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Dr. Rachell Booth - Associate Professor

Dr. Rachell Booth

Contact Information

Office:  CENT 401B

Phone:  (512) 245-2327

Fax:  (512) 245-2374

email:  rb34@txstate.edu

Educational Background

  • B.S., Chemistry, Southeastern Louisiana University (Hammond, LA) 1996
  • Ph.D., Biochemistry, University of Southern Mississippi (Hattiesburg, MS) 2001
  • American Heart Postdoctoral Fellow, UTHSCSA 2001-2003

Honors and Awards

  • 2010 Alpha Chi Favorite Professor
  • 2008 A Panhellenic Distinguished Professor
  • 2004 American Society for Biochemistry and Molecular Biology Faculty Travel Award
  • 2003 Epithelial Transport Group Award for Excellence in Research– American Physiological Society

Areas of Interest

Protein Biochemistry



Research in the Booth Group

Booth Protein

Research in the Booth lab is directed at understanding structure-function relationships in proteins.  Our primary model system for these studies utilizes the expression of a membrane protein, the epithelial sodium channel (ENaC), in a yeast host system. In this system, ENaC expression induces a salt-sensitive phenotype of growth inhibition.  In humans, ENaC is rate-limiting for sodium reabsorption in the kidneys and essential for maintaining electrolyte balance.  Gain- and loss-in-function genetic mutations within ENaC lead to hyper- and hypotension, respectively.

Research students in the Booth lab will gain experience in a diverse set of biochemistry laboratory procedures and techniques including:
  • Cell Culture
  • Polymerase Chain Reactions (PCR)
  • Protein and Nucleic Acid Purification
  • Gene Cloning
  • Gel Electrophoresis/Western Blotting
  • Bioinformatics
Initially, traditional molecular biology techniques (i.e. PCR, plasmid isolation, etc.) will be used to generate random mutations in targeted regions of ENaC, which will be screened for salt sensitivity in yeast. Yeast cells expressing mutant ENaCs that result in a reverse of the salt sensitive phenotype will be subjected to further analysis including isolation of the mutant ENaC, bioinformatic analysis of the mutant’s sequence to identify the critical residue(s)/region, and advanced characterization of the mutant ENaC’s properties.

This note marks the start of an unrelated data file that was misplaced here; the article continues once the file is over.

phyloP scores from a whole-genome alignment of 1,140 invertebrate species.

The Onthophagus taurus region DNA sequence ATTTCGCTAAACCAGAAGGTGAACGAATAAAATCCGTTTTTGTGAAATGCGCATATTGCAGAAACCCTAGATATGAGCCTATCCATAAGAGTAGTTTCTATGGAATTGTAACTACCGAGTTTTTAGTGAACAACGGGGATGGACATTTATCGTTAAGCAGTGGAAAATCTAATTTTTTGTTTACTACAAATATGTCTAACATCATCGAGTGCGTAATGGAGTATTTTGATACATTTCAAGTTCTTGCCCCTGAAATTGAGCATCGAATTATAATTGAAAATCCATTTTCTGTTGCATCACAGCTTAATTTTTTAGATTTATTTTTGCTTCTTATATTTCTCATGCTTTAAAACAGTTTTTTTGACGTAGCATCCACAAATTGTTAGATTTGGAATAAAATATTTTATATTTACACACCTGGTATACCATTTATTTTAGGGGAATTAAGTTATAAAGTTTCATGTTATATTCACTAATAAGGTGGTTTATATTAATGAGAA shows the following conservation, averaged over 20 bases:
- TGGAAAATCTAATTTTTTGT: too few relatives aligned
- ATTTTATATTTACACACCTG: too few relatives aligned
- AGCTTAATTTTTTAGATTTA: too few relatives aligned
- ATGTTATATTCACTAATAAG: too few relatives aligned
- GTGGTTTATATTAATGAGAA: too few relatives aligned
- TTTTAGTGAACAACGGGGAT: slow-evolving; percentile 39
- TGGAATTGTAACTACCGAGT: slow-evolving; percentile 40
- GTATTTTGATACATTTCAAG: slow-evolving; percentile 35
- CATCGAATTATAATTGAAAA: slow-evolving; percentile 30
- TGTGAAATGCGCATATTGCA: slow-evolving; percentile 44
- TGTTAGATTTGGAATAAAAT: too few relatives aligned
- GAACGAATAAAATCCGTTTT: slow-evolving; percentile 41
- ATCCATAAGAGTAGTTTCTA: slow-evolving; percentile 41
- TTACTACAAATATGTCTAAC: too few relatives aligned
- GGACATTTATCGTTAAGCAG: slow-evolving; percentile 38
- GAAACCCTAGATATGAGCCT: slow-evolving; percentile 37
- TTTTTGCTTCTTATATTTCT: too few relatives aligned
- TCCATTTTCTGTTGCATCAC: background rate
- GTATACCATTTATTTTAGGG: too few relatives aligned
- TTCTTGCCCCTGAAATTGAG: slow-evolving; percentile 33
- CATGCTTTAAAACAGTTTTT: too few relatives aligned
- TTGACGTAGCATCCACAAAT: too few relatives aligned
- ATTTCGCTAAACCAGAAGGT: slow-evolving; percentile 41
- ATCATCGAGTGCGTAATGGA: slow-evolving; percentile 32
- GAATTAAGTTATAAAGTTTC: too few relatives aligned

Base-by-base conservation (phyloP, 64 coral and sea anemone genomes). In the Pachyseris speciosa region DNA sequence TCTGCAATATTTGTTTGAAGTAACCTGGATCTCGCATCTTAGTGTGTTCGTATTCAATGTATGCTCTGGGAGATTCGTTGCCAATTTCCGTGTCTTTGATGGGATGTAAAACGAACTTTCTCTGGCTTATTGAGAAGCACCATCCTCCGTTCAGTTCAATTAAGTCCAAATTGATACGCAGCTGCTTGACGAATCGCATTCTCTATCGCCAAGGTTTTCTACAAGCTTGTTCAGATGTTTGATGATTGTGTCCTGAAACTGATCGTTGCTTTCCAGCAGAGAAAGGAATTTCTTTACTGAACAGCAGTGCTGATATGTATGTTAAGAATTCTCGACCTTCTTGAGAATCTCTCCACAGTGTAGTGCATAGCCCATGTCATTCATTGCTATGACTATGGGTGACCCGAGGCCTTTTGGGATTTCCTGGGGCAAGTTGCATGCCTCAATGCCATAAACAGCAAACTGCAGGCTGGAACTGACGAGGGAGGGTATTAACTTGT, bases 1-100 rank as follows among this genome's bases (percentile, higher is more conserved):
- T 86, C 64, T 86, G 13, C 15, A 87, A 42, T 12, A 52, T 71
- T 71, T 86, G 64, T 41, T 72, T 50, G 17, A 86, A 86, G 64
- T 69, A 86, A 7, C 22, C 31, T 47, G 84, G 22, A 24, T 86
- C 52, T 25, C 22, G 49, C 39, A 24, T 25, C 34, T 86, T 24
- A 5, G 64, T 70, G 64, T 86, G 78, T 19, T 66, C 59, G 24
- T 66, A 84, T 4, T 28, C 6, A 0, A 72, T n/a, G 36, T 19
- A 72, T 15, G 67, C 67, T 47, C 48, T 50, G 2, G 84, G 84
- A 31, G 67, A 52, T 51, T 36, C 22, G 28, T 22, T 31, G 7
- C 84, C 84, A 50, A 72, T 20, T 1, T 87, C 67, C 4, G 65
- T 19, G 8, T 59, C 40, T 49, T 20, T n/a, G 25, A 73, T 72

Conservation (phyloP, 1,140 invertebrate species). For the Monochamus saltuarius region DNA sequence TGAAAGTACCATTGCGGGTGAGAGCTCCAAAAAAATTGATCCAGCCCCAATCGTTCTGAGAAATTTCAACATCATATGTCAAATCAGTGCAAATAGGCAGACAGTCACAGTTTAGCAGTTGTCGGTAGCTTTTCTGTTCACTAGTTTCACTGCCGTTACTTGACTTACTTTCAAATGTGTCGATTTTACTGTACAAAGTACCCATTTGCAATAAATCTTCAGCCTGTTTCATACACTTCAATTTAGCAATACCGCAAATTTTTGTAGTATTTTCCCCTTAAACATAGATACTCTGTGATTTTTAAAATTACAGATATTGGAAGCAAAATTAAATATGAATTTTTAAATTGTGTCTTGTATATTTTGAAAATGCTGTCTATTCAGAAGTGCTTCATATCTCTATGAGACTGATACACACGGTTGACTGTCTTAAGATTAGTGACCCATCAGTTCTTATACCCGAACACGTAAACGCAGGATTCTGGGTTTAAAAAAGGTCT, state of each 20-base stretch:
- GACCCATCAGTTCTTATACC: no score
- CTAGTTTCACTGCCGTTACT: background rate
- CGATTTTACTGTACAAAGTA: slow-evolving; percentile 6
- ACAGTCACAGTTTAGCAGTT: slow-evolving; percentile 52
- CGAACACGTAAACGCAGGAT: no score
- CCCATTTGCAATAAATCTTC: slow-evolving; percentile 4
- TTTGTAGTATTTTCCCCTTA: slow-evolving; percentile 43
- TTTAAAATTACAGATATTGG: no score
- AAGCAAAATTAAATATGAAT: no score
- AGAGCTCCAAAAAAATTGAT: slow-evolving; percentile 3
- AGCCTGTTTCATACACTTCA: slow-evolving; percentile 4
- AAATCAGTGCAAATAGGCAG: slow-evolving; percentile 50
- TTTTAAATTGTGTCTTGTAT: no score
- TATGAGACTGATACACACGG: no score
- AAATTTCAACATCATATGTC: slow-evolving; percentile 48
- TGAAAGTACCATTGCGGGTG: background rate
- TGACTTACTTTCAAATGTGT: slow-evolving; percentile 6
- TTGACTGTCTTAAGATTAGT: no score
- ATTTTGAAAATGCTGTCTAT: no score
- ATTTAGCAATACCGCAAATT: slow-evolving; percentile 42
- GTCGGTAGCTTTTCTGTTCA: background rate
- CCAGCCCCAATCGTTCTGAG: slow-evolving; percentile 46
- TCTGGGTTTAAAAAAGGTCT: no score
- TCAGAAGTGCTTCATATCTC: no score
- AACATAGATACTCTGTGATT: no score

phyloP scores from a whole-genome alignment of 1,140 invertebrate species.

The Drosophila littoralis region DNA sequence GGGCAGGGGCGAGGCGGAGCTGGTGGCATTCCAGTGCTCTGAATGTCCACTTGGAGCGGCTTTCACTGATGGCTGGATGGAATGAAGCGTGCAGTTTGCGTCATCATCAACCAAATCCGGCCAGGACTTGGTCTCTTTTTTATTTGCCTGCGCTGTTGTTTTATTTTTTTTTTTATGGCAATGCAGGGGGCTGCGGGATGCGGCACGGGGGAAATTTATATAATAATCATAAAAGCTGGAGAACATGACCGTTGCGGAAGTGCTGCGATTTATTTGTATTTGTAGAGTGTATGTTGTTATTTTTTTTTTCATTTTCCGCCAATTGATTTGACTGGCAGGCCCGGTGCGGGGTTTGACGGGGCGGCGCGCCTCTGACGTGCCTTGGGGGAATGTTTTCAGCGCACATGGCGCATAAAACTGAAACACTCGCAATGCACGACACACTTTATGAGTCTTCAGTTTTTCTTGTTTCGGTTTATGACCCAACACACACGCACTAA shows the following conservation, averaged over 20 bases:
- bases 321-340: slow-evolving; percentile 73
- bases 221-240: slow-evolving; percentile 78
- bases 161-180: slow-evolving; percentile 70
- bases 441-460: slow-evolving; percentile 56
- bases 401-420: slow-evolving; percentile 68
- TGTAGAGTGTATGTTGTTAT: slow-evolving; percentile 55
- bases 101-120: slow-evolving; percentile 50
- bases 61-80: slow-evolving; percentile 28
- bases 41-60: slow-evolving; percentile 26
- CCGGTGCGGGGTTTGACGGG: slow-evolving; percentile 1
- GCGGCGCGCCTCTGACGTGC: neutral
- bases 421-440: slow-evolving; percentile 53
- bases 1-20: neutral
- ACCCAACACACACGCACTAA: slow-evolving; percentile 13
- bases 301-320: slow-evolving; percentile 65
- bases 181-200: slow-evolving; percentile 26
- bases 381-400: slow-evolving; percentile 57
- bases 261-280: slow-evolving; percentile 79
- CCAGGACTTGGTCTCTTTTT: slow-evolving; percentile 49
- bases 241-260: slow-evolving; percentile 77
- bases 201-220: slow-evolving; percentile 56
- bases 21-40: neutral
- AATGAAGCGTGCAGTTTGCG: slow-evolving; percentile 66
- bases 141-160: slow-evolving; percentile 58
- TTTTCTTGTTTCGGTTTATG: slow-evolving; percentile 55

Recent Publications

Downs, K.P., YingJia, S., Pasquali, A., Beldorth, I., Savage, M., Gallier, K., Garcia, T., Booth, R.E.*, and Walter, RB. Characterization of telomeres and telomerase expression in Xiphophorus. Comparative Biochemistry and Physiology Part C: Toxicology & Pharmacology  2012, 155(1), 89-94.
Perez, A.N., Zxhang, Z., Oehlers, L., Booth, R.E., Walter, R.B., and David, W.M.* Proteomic Analyses of the Gordon-Kosswig Melanoma Model. Comparative Biochemistry and Physiology Part C: Toxicology & Pharmacology 2012, 155(1), 81-8.
Zhang, Z., Wells, M.C., Boswell, M.G., Beldorth, I., Kirk, L.M., Wang, Y., Wang, S., Savage, M., Walter, R.B., and Booth, R.E.* Identification of Robust Hypoxia Biomarker Candidates from Fin of Medaka (Oryzias latipes). Comparative Biochemistry and Physiology Part C: Toxicology & Pharmacology  2012, 155(1), 11-7.
Boswell, M.G., Kirk, L., Wells, M.C., Ju, Z., Zhang,Z., Booth,R.E., and Walter, R.W.* Comparison of Gene Expression Responses to Hypoxia in Viviparous (Xiphophorus) and Oviparous (Oryzias) Fishes Using a Medaka Microarray. Comp. Biochem. Phys. Part C: Tox. & Pharm. 2009,149(2), 258-265.
Staruschenko A., Pochynyuk O., Booth, R.E., Stockand J.D.* Insight Towards Epithelial Na+ Channel (ENaC) Mechanism Revealed by the Acid-sensing Ion Channel (ASIC) Structure. IUBMB Life 2008, 60(9), 620-8.
McVey, W.J., Matthews, B., Motley, D.M., Linse, K.D., Blass, D.P., Booth, R.E., and Feakes, D.A.* Investigation of the Interactions of Polyhedral Borane Anions with Serum Albumins. J. Inorg. Biochem. 2008,102(4), 943-51.
Staruschenko, A.*, Adams, E., Booth, R.E., Stockand, J.D. Epithelial Na+ Channel Subunit Stoichiometry. Biophys Journal 2005, 88(6), 3966-75.
Staruschenko, A., Medina, J.L., Patel, P., Shapiro, M.S., Booth, R.E.*, and Stockand, J.D. Fluorescence Resonance Energy Transfer Analysis of Subunit Stoichiometry of the Epithelial Na+ Channel. Journal of Biological Chemistry 2004, 25:279(26), 27729-34.
Tong, Q., Booth, R.E.*, Worrell, R.T. and Stockand, J.D. Regulation of Na+ Transport by Aldosterone: Signaling Convergence and Cross-talk Between the PI3-K and MAPK 1/2 Cascades. American Journal Physiology 2004, 286(6), F1232-8.
Booth, R.E.,Lovell, S.C., Misquitta, S.A., and Bateman, Jr R.C.* Human Glutaminyl Cyclase and Bacterial Zinc Aminopeptidase Share a Common Fold and Active Site. BMC Biology 2004, 2(1), 2